Parker Shinn: A pontoon bridge is basically a series of barges, or closed pontoons, that are anchored in place, and then you can build a bridge across them. So each pontoon acts as a support. Historically, they've been used by militaries for over a thousand years, and they're still very commonly used. The reason they're so frequently used by militaries and wars and other times is because they can be constructed very rapidly.
So if it's constructed very rapidly, that gives it the sense that now that we're 14 months out from the shutdown, it's still a viable idea.
Yeah, it can be built in that time, I think. Because of the amount of maritime traffic on the river, it's not as simple. I think the only way that this could possibly be feasible is if you have a section that's permanently elevated at, say, 50 feet or so, that allows a lot of the smaller traffic to pass through, unrestricted. But then you still need a section that allows larger tugs to pass through.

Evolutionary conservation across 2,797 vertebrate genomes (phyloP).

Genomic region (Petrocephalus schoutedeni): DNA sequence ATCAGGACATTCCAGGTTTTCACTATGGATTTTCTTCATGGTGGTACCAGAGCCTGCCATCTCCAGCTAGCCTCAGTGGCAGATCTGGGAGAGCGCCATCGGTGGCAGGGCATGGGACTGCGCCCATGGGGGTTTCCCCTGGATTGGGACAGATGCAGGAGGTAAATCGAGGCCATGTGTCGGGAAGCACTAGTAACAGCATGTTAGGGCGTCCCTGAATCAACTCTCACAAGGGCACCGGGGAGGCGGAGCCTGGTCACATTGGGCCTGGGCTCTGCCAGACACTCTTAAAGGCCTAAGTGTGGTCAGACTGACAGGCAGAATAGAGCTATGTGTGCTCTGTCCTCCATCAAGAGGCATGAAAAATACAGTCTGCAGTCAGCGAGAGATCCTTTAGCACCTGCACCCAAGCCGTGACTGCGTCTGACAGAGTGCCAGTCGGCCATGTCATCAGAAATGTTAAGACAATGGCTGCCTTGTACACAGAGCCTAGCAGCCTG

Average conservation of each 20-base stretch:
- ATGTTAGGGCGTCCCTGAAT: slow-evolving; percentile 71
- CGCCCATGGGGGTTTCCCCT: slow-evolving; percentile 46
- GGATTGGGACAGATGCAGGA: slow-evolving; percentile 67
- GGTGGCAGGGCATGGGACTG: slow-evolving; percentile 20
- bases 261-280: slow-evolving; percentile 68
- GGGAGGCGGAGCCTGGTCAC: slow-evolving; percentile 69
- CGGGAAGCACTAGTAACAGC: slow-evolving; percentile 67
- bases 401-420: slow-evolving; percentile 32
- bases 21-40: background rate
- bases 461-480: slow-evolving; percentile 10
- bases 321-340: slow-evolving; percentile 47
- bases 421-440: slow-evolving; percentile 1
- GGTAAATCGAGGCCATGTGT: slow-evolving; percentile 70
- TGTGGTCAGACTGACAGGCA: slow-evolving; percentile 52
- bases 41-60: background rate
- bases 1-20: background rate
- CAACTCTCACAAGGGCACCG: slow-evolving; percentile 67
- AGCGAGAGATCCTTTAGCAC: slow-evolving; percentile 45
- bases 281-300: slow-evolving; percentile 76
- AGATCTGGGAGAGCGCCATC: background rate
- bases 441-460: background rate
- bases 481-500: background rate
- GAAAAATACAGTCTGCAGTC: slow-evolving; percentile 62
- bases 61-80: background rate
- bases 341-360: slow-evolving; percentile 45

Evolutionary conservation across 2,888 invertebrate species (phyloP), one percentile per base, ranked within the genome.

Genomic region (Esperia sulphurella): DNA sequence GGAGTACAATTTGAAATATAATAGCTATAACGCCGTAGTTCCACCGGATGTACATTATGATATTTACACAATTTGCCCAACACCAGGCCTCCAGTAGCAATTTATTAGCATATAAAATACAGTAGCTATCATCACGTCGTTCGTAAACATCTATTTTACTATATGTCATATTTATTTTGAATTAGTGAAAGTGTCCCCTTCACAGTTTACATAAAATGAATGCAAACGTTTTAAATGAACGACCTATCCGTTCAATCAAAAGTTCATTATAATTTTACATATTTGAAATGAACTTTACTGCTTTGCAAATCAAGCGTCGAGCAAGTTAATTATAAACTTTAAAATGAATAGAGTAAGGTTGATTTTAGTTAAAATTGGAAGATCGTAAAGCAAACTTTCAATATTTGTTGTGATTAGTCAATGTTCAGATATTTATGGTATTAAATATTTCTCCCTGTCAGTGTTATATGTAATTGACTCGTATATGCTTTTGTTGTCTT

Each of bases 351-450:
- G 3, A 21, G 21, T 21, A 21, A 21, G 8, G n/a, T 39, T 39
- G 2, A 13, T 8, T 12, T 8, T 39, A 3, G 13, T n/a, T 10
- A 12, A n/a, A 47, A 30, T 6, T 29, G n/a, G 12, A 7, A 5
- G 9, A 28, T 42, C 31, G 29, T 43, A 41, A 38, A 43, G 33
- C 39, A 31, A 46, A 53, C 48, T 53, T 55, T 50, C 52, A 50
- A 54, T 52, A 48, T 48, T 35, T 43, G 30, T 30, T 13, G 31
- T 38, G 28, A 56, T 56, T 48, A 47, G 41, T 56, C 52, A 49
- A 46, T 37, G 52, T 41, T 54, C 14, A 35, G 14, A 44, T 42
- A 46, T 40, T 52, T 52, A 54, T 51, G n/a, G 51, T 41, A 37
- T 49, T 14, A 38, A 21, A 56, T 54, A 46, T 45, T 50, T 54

Right now, I'm going over Coast Guard data and tracking all the ships that pass through the East River on AIS tracking sites, trying to figure out just how frequently that retracting section would have to open. Then there are a lot of questions to how fast could it open—if a ship was coming, how quickly could you open and close the bridge, and how disruptive would that be? So there's a lot of big questions there. This adds quite a bit of complexity, so I think 14 months is possible, but it's definitely a really tight timeline. I can't say for sure.
How do you see the bridge working during the shutdown? How would it connect to other modes of transit?
I was trying to think—what's the fastest way to quickly move people from the subway at Bedford Avenue, and onto buses? Doing transfers takes a lot of time, sometimes, and so how do you expedite the transfer process? I thought, if you have kind of a bus station, if you will, directly above the Bedford Avenue stop, where people can come out and rather than having them swipe their MetroCards, as they board the bus, you have a series of turnstiles that they can walk through. The street is wide enough there to have a lane for traffic, as well as two parked cars. So, if you don't allow cars to park there, I think it'd be wide enough to have a lane for a bus to drive through, as well as a platform for people to stand on, turnstiles, and then, also, still maintain sidewalk access for the businesses.
How'd you even come up with this idea?